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Scott Walker rejects Medicaid expansion, proposes alternate plan

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Gov. Scott Walker

Wisconsin Gov. Scott Walker speaks about his proposed reforms to Medicaid, unemployment compensation and food stamps at Business Day in Madison, an event with Wisconsin Manufacturers & Commerce at Monona Terrace on Wednesday, Feb. 13, 2013.

MADISON — Gov. Scott Walker announced Wednesday that he won’t propose expanding Medicaid services in Wisconsin, breaking with other Republican governors who decided to accept federal money for an expansion as offered under the health care overhaul law.

Instead, Walker outlined a hybrid approach that involves tightening income eligibility for Medicaid, lifting a cap on a program that covers childless adults and forcing more people to buy insurance through a government-run marketplace known as an exchange.

Walker, who unveiled the plan at a meeting of the state chamber of commerce, said the net result would drop the state’s share of uninsured non-elderly adults from 14 percent to just 7 percent — about the level seen as likely under the Medicaid expansion.

“I want to have fewer people in the state who are uninsured, but along with that I’d like to have fewer people in the state who are dependent on government,” Walker said in describing his plan.

The decision is a blow to Democrats, health care advocacy groups and others, including Wisconsin hospitals, who had urged Walker to take the expansion and the billions of dollars in federal money that would come with it. Walker said he would be spending $644 million more on state Medicaid programs over the next two years under his plan.

“I’m not certain what Gov. Walker is trying to prove,” said Democratic state Sen. Jon Erpenbach. “If we do not take this money, it’s going to go to other states.”

Had Walker accepted the expansion, the federal government would have picked up the cost for three years. But Walker and other Republicans have raised concerns that the state’s share would escalate over time.

Walker has been an outspoken opponent of the health care overhaul law, and Wednesday’s announcement was in line with his previous decision not to create a state-run marketplace for insurance providers, instead letting the federal government do it.

Walker is proposing tightening the threshold for Medicaid eligibility for adults to $11,490 for individuals and $15,510 for couples. That is 100 percent of the federal poverty level. Under the federal law, Medicaid coverage would be available for an individual earning up to $15,414 and $20,628 for a couple.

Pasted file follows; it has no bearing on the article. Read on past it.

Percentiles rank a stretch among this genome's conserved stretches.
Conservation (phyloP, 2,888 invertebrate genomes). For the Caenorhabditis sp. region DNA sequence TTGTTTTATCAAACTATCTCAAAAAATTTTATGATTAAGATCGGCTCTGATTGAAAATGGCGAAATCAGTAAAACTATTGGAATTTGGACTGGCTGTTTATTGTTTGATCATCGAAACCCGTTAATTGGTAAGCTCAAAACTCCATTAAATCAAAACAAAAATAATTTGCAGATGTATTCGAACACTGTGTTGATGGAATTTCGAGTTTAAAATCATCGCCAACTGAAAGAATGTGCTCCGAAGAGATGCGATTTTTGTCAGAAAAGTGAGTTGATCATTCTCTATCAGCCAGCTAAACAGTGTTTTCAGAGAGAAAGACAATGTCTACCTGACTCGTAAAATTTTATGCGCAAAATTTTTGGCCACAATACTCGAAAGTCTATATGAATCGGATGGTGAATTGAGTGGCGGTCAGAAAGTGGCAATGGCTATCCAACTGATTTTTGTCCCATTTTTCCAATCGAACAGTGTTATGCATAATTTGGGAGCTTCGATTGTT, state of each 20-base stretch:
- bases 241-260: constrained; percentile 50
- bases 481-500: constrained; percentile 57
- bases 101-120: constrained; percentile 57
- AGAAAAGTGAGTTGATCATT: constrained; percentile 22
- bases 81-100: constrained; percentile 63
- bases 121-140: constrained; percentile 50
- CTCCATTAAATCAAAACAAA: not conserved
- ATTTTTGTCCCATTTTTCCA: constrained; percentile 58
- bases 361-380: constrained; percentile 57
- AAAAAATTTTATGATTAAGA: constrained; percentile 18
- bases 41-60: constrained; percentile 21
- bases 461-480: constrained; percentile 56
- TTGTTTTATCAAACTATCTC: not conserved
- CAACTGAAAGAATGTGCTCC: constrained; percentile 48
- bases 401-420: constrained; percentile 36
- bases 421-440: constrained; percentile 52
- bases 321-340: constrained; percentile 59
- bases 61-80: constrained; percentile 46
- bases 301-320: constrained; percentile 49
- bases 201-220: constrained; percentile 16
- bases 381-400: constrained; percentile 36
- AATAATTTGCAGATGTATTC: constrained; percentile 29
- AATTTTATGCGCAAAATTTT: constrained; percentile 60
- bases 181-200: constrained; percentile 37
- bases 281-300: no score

His plan won the support of Republican Assembly Speaker Robin Vos, who called it a “good hybrid” that reaffirms Medicaid as a program that takes care of the state’s poorest residents, while getting others to buy insurance through the exchange.

So far, six Republican governors have agreed to the Medicaid expansion, while fourteen have turned it down.

Nationally, 19 states plus the District of Columbia appear to be on track to expand their Medicaid programs, although some governors are encountering opposition from their state legislators. Another 17 are weighing their decision.

There is no deadline for states to decide — they could take years.

But one catch is that full federal funding for the expansion is only available for three years, 2014-2016, before gradually phasing down to a 90 percent match. Currently, the federal government pays 60 percent for Medicaid and states pick up the rest.

States that put off deciding during those first three years will forego the full federal match if they later change course.

Had Walker accepted the expansion under the federal law, the state would have received $4.4 billion in federal money through 2020, according to Wisconsin’s nonpartisan Legislative Fiscal Bureau said. But over four years, starting in 2016, new costs to the state would have totaled about $133 million.

Wisconsin Democrats argued that was too good of a deal for Walker to pass up.

“This isn’t a debate about whether you love or hate Obamacare, this is about knowing a great deal when you see one,” said state Rep. Jon Richards, D-Milwaukee. “This is the wrong decision at the wrong time.”

Democratic U.S. Rep. Ron Kind said he didn’t foresee a better deal being offered to the state to pay for Medicaid coverage “in our lifetime.”

“We need to get those who lack quality affordable health care in the system so our hospitals do not have to shift the costs of uncompensated care and emergency room visits onto our businesses and families,” Kind said.

About 1.2 million people are covered by one of the state’s Medicaid programs, such as BadgerCare Plus and SeniorCare.


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